Curry? Ask an average person on the street in India where you can get it. In all probability, you’d be met with a blank stare. The truth is, there ain’t no such thing! At least, not as it’s cooked up by the makers of ready-to-eat foods in the world’s supermarkets. Imagine if French cuisine were to be lumped together with German, Italian and Spanish cuisine as ‘European cookery’ – it may trigger off another French Revolution! Indians, however, seem unperturbed that the world refers to their astonishingly diverse cuisine simply as – curry!
So, if ‘curry’ is not quite Indian cooking, what is? That’s a subject worthy of an entire book! For now, let’s just say that India is home to as many cuisines as its states – and then some more. Climate, locally available produce, culture, foreign invasions and religion have shaped these regional cuisines over thousands of years, giving each its distinctive identity.
In the southern and coastal regions, rice rules – the ideal ‘lite’ cereal for a warm, humid climate. Large parts of western India are mainly vegetarian thanks to the influence of the Jain religion, while eastern India cannot do without its seafood. Its former Portuguese rulers heavily influenced the cuisine of Goa in southwestern India. Further north, wheat is more popular, and so is non-vegetarian food.
Eating habits are adjusted to suit the great variation between the seasons – summer foods are simple, low-fat and lightly cooked, while winter is the time to enjoy spicier, high calorie meats, whole lentils and protein-rich vegetables for warmth and energy.
There are differences in cooking oils and seasonings too, and the same ingredients cooked in one region taste different in another. Southern India goes for peanut, sunflower or coconut oil. The pungent aroma of mustard oil distinguishes food from West Bengal in the east, while many a home in the north uses ghee or clarified butter – despite the health warnings! Typically, a lentil-based gravy would be seasoned with mustard and dried red chilies in southern India. Large parts of the rest of India, though, use cumin seeds and fresh, green chilies. Ah, gravies – you think maybe you found the curry here?
What’s common to all Indian cuisines is the judicious use of varied spice combos, for their flavoring and digestive properties. Turmeric, used across India, is a powerful antiseptic. Ginger, garlic, bay leaf and asafetida combat indigestion and flatulence. Coriander and chili powder add flavor and thicken gravies (or curries, if you will!). Fenugreek is favored in hot weather for its cooling properties.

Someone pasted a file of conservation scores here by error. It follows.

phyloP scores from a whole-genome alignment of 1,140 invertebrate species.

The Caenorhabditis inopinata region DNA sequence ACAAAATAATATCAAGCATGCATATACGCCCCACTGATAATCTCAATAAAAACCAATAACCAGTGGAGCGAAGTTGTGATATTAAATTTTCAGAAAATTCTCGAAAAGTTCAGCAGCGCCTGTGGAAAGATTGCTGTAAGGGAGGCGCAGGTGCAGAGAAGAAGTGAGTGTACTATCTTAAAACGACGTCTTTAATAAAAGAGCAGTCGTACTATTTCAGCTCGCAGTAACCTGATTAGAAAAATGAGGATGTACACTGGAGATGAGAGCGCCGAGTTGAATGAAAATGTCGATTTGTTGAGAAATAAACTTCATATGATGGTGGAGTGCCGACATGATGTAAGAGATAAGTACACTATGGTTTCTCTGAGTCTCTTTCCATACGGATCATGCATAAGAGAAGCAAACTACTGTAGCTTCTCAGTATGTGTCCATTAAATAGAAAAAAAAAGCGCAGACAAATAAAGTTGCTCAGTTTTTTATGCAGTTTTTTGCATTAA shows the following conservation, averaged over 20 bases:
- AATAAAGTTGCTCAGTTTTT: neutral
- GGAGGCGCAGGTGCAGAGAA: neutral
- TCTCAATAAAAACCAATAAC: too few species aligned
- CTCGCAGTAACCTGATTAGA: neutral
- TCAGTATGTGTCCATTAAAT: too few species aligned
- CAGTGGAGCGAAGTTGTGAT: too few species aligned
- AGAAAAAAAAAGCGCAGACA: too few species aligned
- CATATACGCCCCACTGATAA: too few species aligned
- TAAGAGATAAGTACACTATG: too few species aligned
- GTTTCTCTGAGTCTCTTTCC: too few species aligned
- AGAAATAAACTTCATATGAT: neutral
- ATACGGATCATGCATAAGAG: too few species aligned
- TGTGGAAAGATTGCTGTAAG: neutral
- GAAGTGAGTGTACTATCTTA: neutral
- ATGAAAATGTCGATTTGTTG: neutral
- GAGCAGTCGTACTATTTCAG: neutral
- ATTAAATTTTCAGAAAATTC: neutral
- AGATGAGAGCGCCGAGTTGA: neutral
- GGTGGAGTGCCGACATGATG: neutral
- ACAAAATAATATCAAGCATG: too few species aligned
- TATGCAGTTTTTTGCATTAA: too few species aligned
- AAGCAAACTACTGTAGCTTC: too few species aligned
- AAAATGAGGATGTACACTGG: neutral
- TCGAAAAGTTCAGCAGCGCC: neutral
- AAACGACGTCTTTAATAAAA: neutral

Traditionally, cooks would use freshly ground spices. But this can be tedious and unless you’re extremely picky, there’s a huge range of premixed spices in stores that will do just fine. Don’t buy just that one ‘curry powder’! Instead, look for a few dish-specific mixes. A bottle each of turmeric, chili and coriander powder will also help.
Is all Indian food spicy? Hah, another myth that needs busting! Blame all those restaurateurs who serve their unsuspecting clients generic, ‘angry’ looking ‘curries’, with bits of meat and veggies. Truth is, Indian cuisine goes from spicy to subtle, with a whole range in between to please the most sensitive of palates. Typically, a full-course meal is a delightful balanced mix of flavors and aromas (with desserts to die for). Also, it’s a flexi-cuisine; experimenting with a lower spice level won’t wreck your dinner.
Ingredients from Indian kitchens also double up as inexpensive home remedies. Ginger-flavored tea eases a sore throat; an infusion of cumin or fennel seeds can help a bad tummy. A paste of gram flour, turmeric and milk/yogurt keeps skin clean and clear; fenugreek seeds soaked in oil make for lustrous locks.
You are what you eat – while vegetarian food is believed to induce calm thoughts and sharpen the intellect, meat is thought to stoke the passions. Choose the right ingredients, and with some imagination and some magic you could rustle up a custom curry. ‘Curry’, anyone?